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Allergies due to inferior indoor air quality: causes and
measures to prevent it

October 20, 2022

The indoor environment plays an important role in human health. There is a lot of literature describing how indoor air pollutants contribute greatly to the triggering of allergic responses and the development of asthma. The prevalence of allergic diseases in most industrialised countries has risen. Although the accurate mechanisms behind this rapid increase in prevalence remain uncertain, various air pollutants have been attracting attention as one causative factor. Epidemiological and toxicological research implies a causative relationship between air pollution and the increased incidence of asthma, allergic rhinitis, and other allergic disorders.
The harm to human tissue by polluting gases depends on their solubility in water, concentration, capacity to oxidise tissues and the vulnerability of the affected person. For example, sulphur Dioxide (SO2) is highly soluble in water and, to a large extent, damages the upper airways and the skin, while Nitrogen dioxide (NO2) and Ozone (O3) are less soluble and, therefore, can penetrate more deeply into the lung.
Many studies have been performed to specify the hazardous effects of air pollution on allergic diseases like – asthma, allergic rhinitis, and atopic dermatitis (AD). Furthermore, since inhalation is the primary pathway for air pollutants to affect the human body, many studies have studied the relationship between asthma and indoor air quality.

Effects of suspended particulate matter

Due to the extensive evidence of health effects, the average daily and annual concentrations of air particulate matter, PM10 and PM2.5, are regulated as per the World Health Organization (WHO) Air Quality guidelines and norms in many countries. The fine particles (PM2.5) enter the pulmonary alveoli and are readily caught by cells and transported via the bloodstream.
Toxic elements may be present on the surface of the particles and be accountable for tissue damage. Thus, exposure to pollutants, including toxic metals, organic compounds, and gases, in addition to plaguing organs and causing direct harm, can cause raised levels of markers of airway inflammation.
Some common pollutants include:

Radon

Radon, a radioactive natural gas, can seep through crevices in the earth and build up in living spaces, leading to health problems.

Second-hand smoke

Second-hand smoke means breathing in exhaled cigarette smoke. Anyone inhaling second-hand smoke may have a higher risk of developing health concerns. The best way to keep second and third-hand smoke out of your living space is to avoid smoking indoors. It is also a healthy habit to eliminate smoking altogether since third-hand smoke on your clothes may still affect indoor air security.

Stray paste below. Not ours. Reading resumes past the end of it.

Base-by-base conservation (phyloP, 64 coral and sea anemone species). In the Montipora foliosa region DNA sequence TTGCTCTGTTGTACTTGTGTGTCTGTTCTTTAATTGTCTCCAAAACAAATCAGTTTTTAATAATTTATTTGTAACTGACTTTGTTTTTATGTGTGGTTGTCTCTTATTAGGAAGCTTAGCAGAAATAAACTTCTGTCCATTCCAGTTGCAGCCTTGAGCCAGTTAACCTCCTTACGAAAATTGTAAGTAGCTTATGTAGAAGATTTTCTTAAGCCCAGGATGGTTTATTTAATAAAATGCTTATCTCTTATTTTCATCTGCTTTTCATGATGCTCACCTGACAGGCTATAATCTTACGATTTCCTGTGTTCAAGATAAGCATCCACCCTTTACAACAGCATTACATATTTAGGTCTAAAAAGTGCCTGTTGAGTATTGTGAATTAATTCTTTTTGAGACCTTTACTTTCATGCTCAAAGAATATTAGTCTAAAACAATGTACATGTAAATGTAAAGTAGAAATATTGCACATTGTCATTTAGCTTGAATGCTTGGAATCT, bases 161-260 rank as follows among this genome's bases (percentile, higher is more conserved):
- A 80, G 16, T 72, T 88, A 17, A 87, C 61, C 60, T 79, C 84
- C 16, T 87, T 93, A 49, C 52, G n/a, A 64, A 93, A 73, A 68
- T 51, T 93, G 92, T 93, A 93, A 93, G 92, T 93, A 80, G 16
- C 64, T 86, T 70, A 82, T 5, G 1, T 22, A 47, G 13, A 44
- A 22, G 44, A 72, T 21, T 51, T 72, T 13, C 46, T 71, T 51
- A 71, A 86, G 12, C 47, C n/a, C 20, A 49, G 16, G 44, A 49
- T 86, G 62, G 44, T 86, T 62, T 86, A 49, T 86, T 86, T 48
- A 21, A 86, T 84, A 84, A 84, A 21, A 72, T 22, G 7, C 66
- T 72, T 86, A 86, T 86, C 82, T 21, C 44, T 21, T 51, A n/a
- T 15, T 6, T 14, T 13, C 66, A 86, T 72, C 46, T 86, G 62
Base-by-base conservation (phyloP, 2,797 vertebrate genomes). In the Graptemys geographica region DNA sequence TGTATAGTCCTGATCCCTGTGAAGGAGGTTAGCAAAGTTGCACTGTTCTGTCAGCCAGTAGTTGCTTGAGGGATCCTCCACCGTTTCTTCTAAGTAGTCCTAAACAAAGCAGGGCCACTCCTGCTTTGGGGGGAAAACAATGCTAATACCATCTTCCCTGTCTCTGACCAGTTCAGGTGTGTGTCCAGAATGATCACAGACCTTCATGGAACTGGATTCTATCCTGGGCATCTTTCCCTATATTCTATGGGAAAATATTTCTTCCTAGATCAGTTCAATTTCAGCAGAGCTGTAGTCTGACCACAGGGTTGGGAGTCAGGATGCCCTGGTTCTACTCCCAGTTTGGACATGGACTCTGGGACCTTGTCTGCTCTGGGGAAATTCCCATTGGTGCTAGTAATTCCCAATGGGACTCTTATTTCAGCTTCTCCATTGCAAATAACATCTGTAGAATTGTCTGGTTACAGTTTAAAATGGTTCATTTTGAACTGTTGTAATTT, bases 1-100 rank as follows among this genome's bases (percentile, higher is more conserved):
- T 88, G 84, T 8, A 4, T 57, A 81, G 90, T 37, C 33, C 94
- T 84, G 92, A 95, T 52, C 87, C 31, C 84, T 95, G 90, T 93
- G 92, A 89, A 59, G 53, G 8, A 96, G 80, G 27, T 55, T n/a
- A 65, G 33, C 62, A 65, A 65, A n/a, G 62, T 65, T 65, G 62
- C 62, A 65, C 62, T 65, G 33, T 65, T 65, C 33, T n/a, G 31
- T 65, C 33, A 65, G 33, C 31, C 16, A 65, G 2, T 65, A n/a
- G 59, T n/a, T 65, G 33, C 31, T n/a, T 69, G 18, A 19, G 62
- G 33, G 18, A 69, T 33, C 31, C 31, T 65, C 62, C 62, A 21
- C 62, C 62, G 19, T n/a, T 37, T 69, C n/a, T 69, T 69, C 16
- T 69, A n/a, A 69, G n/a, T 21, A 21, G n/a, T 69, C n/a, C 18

Formaldehyde

Formaldehyde is a common volatile organic compound, or VOC — one of the many toxic gasses sometimes emitted by everyday household items. Formaldehyde, commonly found in glues used in composite wood and many types of furniture, can be found in the indoor air. Too much exposure can cause respiratory issues, including bronchitis.

Cleaning products

Some cleaning products contain harmful chemicals that may remain in the air, including:

  • glass cleaners
  • air fresheners
  • bleach
  • cleaning sprays

Choosing safer, non-toxic cleaning products can help you keep your space clean without the harmful pollutants seen in some standard cleaning products.

Ways to improve air quality

Improving indoor air quality can help you avoid asthma flare-ups and allergy symptoms and keep you breathing easily through the colder months.
While it is presumably not feasible to eliminate all the allergens inside the living space, one can decrease the number — and the exposure to them — by making some simple changes.
Clean spaces: A clean house is healthier because good indoor hygiene can significantly reduce dust and animal dander.

Reduce the use of Indoor plants:  Indoor plants can be helpful, but they can also collect and foster mould growth and be an allergy trigger for many people.

Change air filters:  Regular cleaning of air ducts to remove trapped dust and checking air filters is recommended to keep allergies at bay.

Invest in an air security device:  A suitable air security device can be placed in the most commonly used areas of the house. These devices can help eliminate irritants that may trigger allergic symptoms. In addition, it also helps prevent mould growth.
A medley of factors can impact the air quality in one’s living space and contribute to a range of short- and long- term health effects.
Testing indoor air quality can help in understanding air quality in our spaces. From there, it will be easier to prevent and reduce specific problem pollutants and help create optimum air quality and minimise any associated health risks.

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